Transhumanist desire and utopian tensions in David Cronenberg’s 'Crash'


  • Barbara Klonowska The John Paul Catholic University of Lublin


transhumanism, pornography, technology, the Ballardian


Transhumanism, predicated on the desire to make the world and the individual better through the use of already existing or soon to be developed human enhancement technologies, may be seen as an inherently utopian project. The future, as Nick Bostrom claims in his “Letter from Utopia”, is to bring as yet unknown pleasure and happiness. Transgressing the border between the human and the mechanical is the somewhat prophetic theme of David Cronenberg’s 1996 film Crash, based on the 1973 novel by J. G. Ballard. Employing the conventions of pornography, Cronenberg shows the fusion of the organic and non-organic and the desire which finds – or fails to find – its fulfilment in the mechanically enhanced environment. This essay analyses how Crash problematises the quintessentially utopian transhumanist concept of the human, focusing on the tensions between the utopian and dystopian and the potential benefits and discontents of technology.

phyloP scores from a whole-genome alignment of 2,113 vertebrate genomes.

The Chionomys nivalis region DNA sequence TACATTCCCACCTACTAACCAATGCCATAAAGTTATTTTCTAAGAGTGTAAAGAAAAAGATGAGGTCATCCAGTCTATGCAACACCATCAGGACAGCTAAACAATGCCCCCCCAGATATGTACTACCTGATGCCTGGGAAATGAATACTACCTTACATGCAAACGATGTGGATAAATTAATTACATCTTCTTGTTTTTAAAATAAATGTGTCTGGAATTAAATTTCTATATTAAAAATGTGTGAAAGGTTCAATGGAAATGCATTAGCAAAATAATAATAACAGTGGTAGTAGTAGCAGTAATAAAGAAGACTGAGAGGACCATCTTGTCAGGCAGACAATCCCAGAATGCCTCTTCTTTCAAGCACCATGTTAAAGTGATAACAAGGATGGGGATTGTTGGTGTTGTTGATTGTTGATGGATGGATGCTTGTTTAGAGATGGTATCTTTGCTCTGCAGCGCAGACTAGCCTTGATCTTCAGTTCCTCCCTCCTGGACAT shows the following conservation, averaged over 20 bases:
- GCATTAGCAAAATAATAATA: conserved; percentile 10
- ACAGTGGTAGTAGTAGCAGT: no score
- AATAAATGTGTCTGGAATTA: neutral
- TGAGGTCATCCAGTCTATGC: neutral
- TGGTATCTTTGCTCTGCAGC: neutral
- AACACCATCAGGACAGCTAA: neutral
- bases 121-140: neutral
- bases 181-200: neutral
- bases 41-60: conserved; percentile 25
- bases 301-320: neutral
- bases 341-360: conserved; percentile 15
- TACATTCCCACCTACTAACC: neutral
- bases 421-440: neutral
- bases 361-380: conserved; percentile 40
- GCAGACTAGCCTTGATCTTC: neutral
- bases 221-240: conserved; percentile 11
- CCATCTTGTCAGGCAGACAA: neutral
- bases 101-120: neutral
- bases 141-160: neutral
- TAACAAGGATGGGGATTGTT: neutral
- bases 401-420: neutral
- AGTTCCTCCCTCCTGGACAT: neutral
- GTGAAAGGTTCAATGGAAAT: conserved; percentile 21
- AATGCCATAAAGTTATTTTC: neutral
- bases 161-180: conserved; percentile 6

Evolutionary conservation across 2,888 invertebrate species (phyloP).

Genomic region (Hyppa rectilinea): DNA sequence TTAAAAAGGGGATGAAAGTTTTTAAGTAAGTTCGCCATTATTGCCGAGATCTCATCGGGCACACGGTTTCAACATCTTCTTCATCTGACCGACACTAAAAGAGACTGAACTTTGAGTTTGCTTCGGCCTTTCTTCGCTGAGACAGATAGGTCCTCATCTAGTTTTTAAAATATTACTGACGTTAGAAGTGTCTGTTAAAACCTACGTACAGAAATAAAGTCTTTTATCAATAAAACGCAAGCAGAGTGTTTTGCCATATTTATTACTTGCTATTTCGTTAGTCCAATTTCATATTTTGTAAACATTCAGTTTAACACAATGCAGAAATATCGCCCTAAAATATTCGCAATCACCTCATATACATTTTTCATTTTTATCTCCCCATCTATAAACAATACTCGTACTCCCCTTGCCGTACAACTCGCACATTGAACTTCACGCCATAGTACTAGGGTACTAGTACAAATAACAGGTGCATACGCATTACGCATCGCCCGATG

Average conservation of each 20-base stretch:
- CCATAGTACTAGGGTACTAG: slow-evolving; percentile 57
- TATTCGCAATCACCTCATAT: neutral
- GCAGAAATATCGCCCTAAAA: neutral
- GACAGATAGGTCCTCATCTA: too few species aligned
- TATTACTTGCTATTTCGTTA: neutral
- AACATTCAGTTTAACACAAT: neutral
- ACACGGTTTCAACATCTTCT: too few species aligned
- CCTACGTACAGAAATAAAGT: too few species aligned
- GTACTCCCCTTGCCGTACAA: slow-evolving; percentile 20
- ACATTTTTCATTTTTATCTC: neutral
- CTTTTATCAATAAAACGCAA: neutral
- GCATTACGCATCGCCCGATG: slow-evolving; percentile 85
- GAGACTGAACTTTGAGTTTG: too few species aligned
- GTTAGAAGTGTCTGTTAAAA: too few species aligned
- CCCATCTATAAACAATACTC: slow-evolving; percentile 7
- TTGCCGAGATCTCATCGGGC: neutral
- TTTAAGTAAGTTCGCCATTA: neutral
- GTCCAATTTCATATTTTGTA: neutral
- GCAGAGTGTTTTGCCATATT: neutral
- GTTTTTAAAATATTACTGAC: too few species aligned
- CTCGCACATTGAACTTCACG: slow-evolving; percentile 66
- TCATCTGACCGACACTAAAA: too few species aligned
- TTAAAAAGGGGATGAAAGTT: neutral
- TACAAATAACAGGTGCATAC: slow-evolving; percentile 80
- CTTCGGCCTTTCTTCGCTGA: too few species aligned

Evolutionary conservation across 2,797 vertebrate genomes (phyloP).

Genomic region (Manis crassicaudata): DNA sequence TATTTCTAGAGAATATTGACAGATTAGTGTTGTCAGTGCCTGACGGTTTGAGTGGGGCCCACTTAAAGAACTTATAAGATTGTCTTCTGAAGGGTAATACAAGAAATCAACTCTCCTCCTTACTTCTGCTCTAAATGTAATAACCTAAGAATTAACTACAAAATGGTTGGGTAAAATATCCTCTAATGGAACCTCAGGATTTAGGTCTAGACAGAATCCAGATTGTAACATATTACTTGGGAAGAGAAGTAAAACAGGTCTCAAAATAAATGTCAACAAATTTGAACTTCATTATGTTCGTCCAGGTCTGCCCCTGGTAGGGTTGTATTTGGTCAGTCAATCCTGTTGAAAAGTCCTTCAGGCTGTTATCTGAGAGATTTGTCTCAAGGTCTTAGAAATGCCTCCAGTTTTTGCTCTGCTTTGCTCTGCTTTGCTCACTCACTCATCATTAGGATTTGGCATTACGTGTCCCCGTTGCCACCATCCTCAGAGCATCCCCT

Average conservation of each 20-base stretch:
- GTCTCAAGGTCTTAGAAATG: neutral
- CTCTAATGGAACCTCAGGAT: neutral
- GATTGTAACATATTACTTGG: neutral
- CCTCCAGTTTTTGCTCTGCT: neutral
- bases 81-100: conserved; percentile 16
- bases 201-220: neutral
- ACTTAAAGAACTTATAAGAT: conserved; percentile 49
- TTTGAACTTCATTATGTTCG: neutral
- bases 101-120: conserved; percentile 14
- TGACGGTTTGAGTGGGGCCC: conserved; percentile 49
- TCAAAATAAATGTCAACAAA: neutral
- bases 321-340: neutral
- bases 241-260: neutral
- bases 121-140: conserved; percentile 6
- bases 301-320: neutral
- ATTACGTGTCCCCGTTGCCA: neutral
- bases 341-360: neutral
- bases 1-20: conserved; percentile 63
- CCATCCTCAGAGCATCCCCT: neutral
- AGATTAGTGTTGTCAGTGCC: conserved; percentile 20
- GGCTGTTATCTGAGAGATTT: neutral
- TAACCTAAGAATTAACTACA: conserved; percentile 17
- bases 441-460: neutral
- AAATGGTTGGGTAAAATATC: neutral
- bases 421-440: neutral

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How to Cite

Klonowska, B. (2017). Transhumanist desire and utopian tensions in David Cronenberg’s ’Crash’. Beyond Philology An International Journal of Linguistics, Literary Studies and English Language Teaching, (14/4), 111–123. Retrieved from



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